A Review of JoeAnn Hart’s Stamford ‘76
August 30, 2019 § 5 Comments
By Debbie Hagan
As I read JoeAnn Hart’s page-turning memoir/crime story, Stamford ’76: A True Story of Murder, Corruption, Race, and Feminism in the 1970s, I traveled back some forty years to a more hopeful, idealistic time—the late sixties/early seventies. As Hart writes, “we closed our eyes and divined a future, a utopian world with pleasure and possibility.” That vision included an end to war, and an atmosphere of love, acceptance, and equality of all people, regardless of their faith, gender, ethnicity, and lifestyle.
As a teenager, I embraced the counter-counter’s mantras: Make love not war. Love the one you’re with. Give peace a chance. Flower power. At a Crosby, Stills, Nash, and Young concert, packed with teenagers passing around cigar-sized joints, the crowd fell under the spell of the singers’ close harmonies and dreamy lyrics of love and peace. As they belted out, “We can change the world…yes, we can,” the 50,000 or so young people stood up and applauded. Yes, we can do this.
Yet, it’s one thing, as Hart points out, to sit in the glow of a warm and fuzzy hippie concert. It’s another to live the reality of day-to-day life in 1976. Hart characterizes herself back then as an idealist, seeking a higher moral ground in Stamford, Connecticut. But the town proved to be rather conservative—not all that accepting of interracial couples. Further, her boyfriend, Joe, didn’t always live up to her idealistic view:
I had entered my relationship with Joe with expectations I didn’t know I carried. On some unarticulated level, I was drawn to the idea of me and Joe as some manifestation of equality, both gender and racial. There we were after all, black and white, man and woman, side by side. The racial self-evident—but gender? Logic has never been idealism’s strong suit. Every time I’d pointed out some inequity in our relationship to Joe, something base as who had first dibs on the car, he said, “What are you going to do? Call NOW?” as he drove away, laughing. He thought the National Organization of Women was a joke, and feminism itself hysterically funny.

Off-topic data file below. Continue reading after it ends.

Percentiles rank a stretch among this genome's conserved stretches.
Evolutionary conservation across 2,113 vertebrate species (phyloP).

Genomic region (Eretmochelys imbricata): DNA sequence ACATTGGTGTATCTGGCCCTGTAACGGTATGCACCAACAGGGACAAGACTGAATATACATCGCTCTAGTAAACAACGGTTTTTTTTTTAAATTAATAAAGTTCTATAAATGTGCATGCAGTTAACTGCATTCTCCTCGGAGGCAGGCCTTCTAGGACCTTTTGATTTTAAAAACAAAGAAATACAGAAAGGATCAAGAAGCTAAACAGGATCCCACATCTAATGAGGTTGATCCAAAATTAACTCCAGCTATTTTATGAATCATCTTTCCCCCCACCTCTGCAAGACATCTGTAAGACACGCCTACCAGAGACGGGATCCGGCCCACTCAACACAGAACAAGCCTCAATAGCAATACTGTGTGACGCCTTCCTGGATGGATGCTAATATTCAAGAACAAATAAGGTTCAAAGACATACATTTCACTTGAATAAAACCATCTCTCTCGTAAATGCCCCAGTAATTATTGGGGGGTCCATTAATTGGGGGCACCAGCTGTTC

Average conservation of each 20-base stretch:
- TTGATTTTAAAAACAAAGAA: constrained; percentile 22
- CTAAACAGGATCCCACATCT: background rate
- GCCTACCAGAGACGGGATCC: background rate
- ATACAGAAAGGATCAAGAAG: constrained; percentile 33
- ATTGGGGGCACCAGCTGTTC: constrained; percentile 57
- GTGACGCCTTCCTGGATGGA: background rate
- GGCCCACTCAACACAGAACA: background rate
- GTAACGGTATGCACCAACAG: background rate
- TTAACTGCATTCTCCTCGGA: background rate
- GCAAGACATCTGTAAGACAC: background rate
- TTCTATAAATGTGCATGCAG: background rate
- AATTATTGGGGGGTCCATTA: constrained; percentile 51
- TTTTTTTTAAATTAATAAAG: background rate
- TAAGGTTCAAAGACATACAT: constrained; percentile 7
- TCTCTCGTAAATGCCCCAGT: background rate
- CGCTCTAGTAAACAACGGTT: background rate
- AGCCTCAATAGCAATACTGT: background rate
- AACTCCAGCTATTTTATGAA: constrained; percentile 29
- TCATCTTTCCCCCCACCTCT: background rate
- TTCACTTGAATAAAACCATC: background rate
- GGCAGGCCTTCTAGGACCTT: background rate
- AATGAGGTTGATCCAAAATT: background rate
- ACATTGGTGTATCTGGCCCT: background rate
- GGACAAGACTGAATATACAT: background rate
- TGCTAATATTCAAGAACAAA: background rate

It wasn’t funny. It was nothing less than self-determination. It’s what, in the end, we were all after. Me, Margo, Howie, Joe. We wanted equality. We wanted justice. We wanted not to be controlled by the world as it was.
As Hart mentions, she and her boyfriend became good friends with another interracial couple, Howie Carter and Margo Olson—bohemians who smoked dope, dealt drugs, and did odd jobs to pay the bills. She writes, “For every man who climbs a mountain, there’s a woman who sleeps with a man her parents would not approve of…. Conscious or unconscious forces drew her to a man [Carter] who, by the time I met him, was downright creepy… the type of dangers that can sometimes feel like love.”
Yet, Hart didn’t expect Olson to be murdered. A high school teacher, doing research on the grave markers in Stamford’s old potter’s field, discovered her decomposing body. An autopsy showed she had been shot twice in the heart with arrows. Her boyfriend, Carter—a bow hunter—was the prime suspect. Making the case against him even worse, he’d joked at a poker game, that if he ever had to murder someone, he’d do it with a bow and arrow.
Even so, this is not a slam-dunk case. Hart spends the next thirty years wondering why Carter (though creepy) would commit such a heinous act. What could have been his motive? These questions nag at her until finally she digs into old police reports and files.
Unfortunately, Carter was involved in a robbery immediately after Olson’s murder and was shot and killed by a police officer. Thus, he was never able to tell his side to this story.
Hart does a remarkable job fitting together this odd puzzle and arriving at several plausible solutions as to “why” and “how” Olson was murdered. By framing this story not just in this specific era, but also in this specific community (one that perpetuated, at this time, racism, gender stereotyping, and police corruption), Hart arrives at some eye-opening and rather disturbing theories about what potentially happened to this interracial couple.
Debbie Hagan is book reviews editor for Brevity and teaches creative writing at Massachusetts College of Art and Design. Her essays have appeared in Harvard Review, Hyperallergic, Pleiades, Superstition Review, Brain, Child, and in various anthologies.